Why the Populist Surge Has Missed Canada

A decentralized federal government and a consensual culture have kept the lid on social tensions—so far.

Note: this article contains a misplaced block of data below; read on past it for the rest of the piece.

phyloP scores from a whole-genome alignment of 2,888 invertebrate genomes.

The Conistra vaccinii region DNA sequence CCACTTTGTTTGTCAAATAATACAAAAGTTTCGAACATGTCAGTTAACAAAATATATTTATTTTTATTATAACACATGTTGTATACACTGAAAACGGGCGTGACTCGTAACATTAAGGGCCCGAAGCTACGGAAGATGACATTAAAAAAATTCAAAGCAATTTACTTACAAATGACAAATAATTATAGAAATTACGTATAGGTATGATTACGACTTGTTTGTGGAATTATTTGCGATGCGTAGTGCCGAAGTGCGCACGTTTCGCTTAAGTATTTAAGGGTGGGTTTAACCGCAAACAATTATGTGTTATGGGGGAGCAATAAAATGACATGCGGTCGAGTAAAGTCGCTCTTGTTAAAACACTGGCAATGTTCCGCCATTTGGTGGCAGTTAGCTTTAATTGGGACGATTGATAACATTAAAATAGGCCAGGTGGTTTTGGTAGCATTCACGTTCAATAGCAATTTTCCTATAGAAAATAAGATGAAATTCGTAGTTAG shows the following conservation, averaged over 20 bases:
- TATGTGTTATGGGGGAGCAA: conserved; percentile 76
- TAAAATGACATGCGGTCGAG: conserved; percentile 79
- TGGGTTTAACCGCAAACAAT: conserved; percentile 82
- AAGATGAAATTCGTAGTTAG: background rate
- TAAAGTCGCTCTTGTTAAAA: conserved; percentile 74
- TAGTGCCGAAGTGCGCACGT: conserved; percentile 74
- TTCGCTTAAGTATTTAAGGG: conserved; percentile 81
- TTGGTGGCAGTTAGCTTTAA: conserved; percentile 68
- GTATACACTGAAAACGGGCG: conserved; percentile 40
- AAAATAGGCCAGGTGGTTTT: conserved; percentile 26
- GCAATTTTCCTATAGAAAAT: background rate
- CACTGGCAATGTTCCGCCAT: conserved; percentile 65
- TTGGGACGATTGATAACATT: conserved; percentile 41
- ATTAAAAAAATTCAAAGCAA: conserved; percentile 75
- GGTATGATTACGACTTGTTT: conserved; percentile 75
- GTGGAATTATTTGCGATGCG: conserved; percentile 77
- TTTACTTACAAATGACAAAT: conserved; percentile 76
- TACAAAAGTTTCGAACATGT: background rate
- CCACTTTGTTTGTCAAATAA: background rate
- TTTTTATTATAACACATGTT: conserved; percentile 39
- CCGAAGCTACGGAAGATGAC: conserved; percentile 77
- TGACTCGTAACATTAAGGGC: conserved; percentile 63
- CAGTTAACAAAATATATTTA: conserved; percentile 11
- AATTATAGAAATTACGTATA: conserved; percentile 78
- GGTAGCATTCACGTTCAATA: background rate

Much has been written and said about the antiestablishment, antiglobalization populist surge sweeping the West over the last several years. The most prominent manifestation of this phenomenon, of course, came in November 2016, when Donald Trump won the presidency, the most stunning electoral feat in American history; earlier in 2016, Trump’s victory was foreshadowed by Britain’s “Brexit” vote to leave the European Union, an outcome pushed for years by the country’s nationalist U.K. Independence Party (UKIP). But the United States and Britain are far from alone. Seemingly every major Western nation now has a populist movement and an anointed leader: Marine Le Pen and the Front National in France; Geert Wilders and the Party for Freedom (PVV) in the Netherlands, which has become the main opposition party in parliament; Austria’s Freedom Party (FPÖ), founded by nostalgic ex-Nazi officers, which missed electing the country’s president by a whisker; and Italy’s Five Star Movement, led, literally, by a clown, Beppe Grillo, suitably called the clown prince. Even in Denmark, the model of a tolerant liberal democracy, the anti-immigrant Danish People’s Party is now the second party in parliament. Farther east, Hungary and Poland are today governed by openly nationalist governments.

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